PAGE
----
What does “being creative” mean to you?
Creativity is the form in which each of us chooses to express emotion or even suppress it in some cases. Creativity is the motion we all have inside and are being driven by and which has to be externalised in order to relate and fuse with our own identity.
Can you describe the time when you first realised that creating was something you absolutely had to do?
Almost four years ago I discovered the art of photography with my mobile device and then I suddenly understood the infinite possibilities that technology provides for us to define our interior, most remote shapes and shadows, why not. I was so convinced by it that I had never stopped creating on my mobile phone ever since and it became my passion and most commonly a way of simply being.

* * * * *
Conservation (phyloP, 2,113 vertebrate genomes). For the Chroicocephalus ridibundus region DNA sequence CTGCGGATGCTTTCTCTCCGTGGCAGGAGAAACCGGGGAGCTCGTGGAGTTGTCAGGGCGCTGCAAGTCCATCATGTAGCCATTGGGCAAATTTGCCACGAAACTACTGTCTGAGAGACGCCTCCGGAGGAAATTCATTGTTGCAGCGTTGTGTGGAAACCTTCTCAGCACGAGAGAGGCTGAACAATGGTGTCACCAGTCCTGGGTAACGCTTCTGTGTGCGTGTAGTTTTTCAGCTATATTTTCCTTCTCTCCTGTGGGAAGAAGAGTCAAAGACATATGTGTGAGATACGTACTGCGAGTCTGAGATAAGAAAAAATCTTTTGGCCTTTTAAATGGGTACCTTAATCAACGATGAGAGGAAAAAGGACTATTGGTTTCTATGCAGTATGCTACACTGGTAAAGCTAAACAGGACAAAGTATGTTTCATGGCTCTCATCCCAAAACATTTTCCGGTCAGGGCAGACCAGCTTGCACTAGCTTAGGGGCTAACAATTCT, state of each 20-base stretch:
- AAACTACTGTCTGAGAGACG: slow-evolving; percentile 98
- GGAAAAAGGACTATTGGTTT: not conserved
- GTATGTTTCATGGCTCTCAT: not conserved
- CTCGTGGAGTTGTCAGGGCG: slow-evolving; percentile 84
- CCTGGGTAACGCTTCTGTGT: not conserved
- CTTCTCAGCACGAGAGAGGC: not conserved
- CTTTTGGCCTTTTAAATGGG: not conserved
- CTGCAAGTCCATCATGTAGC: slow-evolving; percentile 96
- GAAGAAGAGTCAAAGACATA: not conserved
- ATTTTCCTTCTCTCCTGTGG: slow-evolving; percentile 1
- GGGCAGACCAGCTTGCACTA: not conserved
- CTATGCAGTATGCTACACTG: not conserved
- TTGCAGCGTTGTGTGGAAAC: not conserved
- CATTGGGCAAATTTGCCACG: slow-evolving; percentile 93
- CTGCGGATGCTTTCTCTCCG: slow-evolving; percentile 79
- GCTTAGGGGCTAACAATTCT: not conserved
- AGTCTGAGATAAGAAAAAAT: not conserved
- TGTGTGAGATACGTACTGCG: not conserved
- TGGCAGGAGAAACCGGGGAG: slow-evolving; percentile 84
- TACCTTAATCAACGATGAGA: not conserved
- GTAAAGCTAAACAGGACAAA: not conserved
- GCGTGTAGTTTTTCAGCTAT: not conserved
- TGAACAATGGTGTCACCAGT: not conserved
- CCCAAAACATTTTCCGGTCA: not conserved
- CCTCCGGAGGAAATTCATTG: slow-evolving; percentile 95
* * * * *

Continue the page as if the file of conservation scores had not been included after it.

What are you trying to communicate with your art?
Most of the photography I take is self-portraiture because it is the most readable form to convey the message about and through myself. I like to think that each picture can be read like going through the pages of an autobiographical book, the image becoming the key, translating the words we sometimes miss or fail to render in the immediate communication with those beside us.
Why portraits and self portraits?
Taking self portraits is the most efficient way of making the statement I experience and the easiest and quickest way to transfigure the message to the exterior world. The condition of women with all the inner desires and shortcomings are those that triggered the addictive madness inside the photographic frame. Most of the time, it’s about situations I cannot deal with in real life and then it’s like an escape again in myself.